A fast-paced, page-turning thriller featuring Ranjit Singh, hero of The Caretaker, and his search through the immigrant underworld of New York to find the killer of a Bollywood actress.

NYC taxi driver Ranjit Singh has 10 days to prove his innocence…

Bollywood film icon Shabana Shah has been murdered, her body found in the apartment where Ranjit ate dinner mere hours before. Ranjit’s fingerprints are all over the murder weapon, a statue of the elephant god Ganesh used to grotesquely smash the actress’ beautiful face. Caught on film leaving the apartment alone, Ranjit is accused by the NYPD as an accessory to murder.

Ranjit’s only credible alibi is Shabana’s Indian doorman, but he has vanished. With a Grand Jury arraignment looming in 10 days, and Ranjit’s teenage daughter about to arrive from India, he must find the doorman. His search through the underbelly of New York leads to the world of high-end nightclubs, and to Jay Patel, a shady businessman who imports human hair. As the search for the true killer reveals layers of Shabana Shah’s hidden past, Ranjit does not know whom to trust. He can rely only on his army training, his taxi-driver knowledge of New York, and his cabbie friends.

With time quickly running out, can Ranjit clear his name before his fare is up?


Excerpt from CHAPTER ONE.

August in New York City. The place is a ghost town, thirteen thousand cabs desperately roaming the streets in search of a fare.

Ranjit Singh sees the woman in the white dress waving at him from the other side of Broadway and swerves his yellow cab across a lane of traffic. Horns blare and a bicycle messenger shouts Asshole! as he screeches to a stop.

A bare brown arm reaches for the door handle. It clicks open and the cool air-conditioning leaks out, replaced by the smell of hot asphalt, sweat, and the faint, pungent odor of melting bubble gum.

Ranjit watches the woman get into the cab, the same way he watches all his passengers, looking for signs of trouble. Seasoned New Yorkers barely even notice Ranjit’s red turban and full beard, but out- of-towners gape at him, reassured only by the hack license posted on the plexiglass partition. The crazies, of course, want to talk and talk.

This woman is different.

One long leg enters the cab, wearing a white wedge-heeled sandal, each toenail painted a perfect crimson. Her crisp white dress reveals bare brown shoulders, her face is obscured by large oval sunglasses, and her glossy black hair cascades to her shoulders.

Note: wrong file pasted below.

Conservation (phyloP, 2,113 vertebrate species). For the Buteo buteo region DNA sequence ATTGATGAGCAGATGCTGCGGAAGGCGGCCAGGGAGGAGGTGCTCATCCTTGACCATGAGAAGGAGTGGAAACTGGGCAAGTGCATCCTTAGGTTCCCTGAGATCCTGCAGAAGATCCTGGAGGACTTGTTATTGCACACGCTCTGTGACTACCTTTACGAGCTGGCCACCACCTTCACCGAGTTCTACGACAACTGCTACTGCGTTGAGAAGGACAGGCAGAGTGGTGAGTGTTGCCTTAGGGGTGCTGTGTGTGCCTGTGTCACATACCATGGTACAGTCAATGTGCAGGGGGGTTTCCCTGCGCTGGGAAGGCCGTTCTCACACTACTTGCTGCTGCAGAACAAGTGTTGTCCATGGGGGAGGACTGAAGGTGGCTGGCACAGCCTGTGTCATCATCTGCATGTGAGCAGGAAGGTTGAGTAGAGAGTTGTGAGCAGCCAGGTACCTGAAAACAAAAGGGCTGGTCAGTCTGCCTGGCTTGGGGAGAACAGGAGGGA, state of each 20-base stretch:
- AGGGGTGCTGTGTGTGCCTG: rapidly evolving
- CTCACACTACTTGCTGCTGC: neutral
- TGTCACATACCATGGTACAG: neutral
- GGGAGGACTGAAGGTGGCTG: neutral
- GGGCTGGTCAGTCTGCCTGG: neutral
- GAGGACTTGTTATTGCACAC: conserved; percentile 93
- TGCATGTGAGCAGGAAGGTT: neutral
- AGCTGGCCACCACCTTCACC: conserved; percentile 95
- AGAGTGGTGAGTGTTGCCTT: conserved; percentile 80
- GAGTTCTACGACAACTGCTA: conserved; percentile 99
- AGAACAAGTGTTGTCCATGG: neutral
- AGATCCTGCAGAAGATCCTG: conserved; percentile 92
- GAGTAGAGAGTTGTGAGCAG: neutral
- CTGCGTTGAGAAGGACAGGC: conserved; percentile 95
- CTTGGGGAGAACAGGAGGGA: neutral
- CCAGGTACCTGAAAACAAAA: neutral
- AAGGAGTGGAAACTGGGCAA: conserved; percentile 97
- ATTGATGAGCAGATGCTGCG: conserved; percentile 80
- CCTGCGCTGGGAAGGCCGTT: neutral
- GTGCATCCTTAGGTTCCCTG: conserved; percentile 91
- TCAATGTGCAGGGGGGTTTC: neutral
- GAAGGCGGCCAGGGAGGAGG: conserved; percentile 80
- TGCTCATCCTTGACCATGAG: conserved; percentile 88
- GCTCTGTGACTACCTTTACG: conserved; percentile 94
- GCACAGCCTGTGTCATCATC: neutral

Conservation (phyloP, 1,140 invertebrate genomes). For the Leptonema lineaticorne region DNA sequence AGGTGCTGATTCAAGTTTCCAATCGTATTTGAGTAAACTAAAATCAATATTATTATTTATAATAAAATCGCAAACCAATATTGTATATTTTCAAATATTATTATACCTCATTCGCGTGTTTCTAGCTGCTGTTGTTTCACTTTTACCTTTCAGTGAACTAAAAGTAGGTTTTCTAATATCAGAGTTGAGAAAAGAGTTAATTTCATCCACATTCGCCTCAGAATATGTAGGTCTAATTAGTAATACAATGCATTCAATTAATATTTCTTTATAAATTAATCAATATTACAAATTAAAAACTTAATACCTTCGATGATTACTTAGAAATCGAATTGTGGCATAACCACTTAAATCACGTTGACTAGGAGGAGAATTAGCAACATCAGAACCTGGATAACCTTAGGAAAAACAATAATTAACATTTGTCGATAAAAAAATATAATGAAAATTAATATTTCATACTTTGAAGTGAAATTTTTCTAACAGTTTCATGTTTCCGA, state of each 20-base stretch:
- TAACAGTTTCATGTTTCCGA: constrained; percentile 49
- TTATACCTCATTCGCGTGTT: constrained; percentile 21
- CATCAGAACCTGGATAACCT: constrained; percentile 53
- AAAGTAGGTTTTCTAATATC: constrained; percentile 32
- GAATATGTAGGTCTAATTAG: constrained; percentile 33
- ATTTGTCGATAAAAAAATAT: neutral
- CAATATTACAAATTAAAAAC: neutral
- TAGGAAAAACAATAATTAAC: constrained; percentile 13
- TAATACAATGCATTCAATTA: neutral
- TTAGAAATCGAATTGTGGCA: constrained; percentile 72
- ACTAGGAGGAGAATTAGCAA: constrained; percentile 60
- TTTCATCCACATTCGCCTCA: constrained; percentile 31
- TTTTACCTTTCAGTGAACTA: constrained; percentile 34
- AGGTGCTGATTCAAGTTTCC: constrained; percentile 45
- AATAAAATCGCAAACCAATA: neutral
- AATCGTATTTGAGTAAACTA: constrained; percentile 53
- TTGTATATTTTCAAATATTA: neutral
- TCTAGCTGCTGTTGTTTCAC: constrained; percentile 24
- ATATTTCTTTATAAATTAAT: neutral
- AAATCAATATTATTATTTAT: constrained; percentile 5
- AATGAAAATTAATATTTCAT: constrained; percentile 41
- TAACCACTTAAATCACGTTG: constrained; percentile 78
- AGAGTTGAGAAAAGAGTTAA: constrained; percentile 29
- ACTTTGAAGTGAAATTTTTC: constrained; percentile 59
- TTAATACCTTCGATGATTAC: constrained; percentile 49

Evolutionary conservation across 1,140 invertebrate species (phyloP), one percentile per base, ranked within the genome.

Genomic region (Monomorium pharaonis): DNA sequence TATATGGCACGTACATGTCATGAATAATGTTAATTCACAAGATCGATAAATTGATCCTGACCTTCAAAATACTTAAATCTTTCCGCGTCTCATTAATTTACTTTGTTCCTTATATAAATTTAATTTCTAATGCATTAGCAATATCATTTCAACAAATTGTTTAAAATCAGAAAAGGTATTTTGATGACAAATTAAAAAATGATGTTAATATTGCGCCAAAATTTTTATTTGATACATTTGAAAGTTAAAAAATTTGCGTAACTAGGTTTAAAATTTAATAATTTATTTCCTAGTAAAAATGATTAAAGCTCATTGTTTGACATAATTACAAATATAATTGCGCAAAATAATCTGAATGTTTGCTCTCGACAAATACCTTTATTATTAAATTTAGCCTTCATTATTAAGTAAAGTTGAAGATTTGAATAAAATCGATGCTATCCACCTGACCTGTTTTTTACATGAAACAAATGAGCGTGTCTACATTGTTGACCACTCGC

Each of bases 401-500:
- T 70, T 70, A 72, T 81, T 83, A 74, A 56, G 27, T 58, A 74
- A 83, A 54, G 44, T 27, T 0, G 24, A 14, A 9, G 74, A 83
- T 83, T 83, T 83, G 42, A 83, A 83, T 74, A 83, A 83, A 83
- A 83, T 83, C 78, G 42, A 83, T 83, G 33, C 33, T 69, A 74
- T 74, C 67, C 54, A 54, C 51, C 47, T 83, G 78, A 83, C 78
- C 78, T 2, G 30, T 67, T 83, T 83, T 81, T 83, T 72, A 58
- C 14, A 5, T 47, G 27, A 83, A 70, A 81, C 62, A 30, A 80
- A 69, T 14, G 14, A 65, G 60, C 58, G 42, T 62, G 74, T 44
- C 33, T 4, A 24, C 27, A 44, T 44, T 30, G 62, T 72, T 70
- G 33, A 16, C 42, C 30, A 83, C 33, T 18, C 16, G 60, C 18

“Seventy-second and Central Park West, please.”

Her voice is low and modulated, but there are Indian undertones to it, as familiar as the voice of a long-forgotten lover.

I know this woman, he thinks, then corrects himself. That’s absurd.

He nods in acknowledgement and pulls out onto Lower Broadway, thinking of the quickest route: right onto Prince, swing over onto West Houston, cut through the Village on Sixth Avenue, and then a straight shot through Midtown to Central Park West. After two long years of driving a cab here, the city’s streets are burned into his brain.

They turn and hit a red light. The taxi is caught in the seething, rumbling flow of traffic and Ranjit feels an equivalent disturbance inside himself. The woman in the white dress is looking out of the window, lost in thought, biting down on her plump lower lip.

A memory floods through him. He was still a cadet at the Military Academy in Chandigarh, and on one stifling hot Sunday he wandered into a cinema, bought a ticket, and sank down into a seat, enjoying the air- conditioning.

He’d entered in the middle of a film, a romance, apparently, because the heroine was waiting under a concrete overpass for her lover. Unlike the other Bollywood actresses, with their ample bosoms and pale complexions, she was dark-skinned and slender, with vulnerable, doe-like eyes. As she waited, it began to rain, and she shrank back against the concrete, biting down into her lower lip. Transfixed, Ranjit sat through the rest of the movie, then bought another ticket and watched it again.

He was twenty-two then, and the actress on the screen was barely nineteen.

The woman in his cab must be in her late thirties now: her voice is an octave lower, her slim figure filled out into womanly curves. Ranjit wishes that he could see her eyes, which are hidden behind oversized sunglasses.

The light changes to green, and the taxi nips around a bus, accelerating so hard that the woman in white is pushed back into her seat. She takes off her sunglasses and clutches them, and he can see her face clearly now. There is no mistaking her long-lashed, liquid brown eyes.

Shabana Shah catches him staring and smiles tiredly. “So you’ve recognized me. If you want an autograph, okay. But I cannot get you a movie role, or introduce your nephew to some producer, okay?”

* * *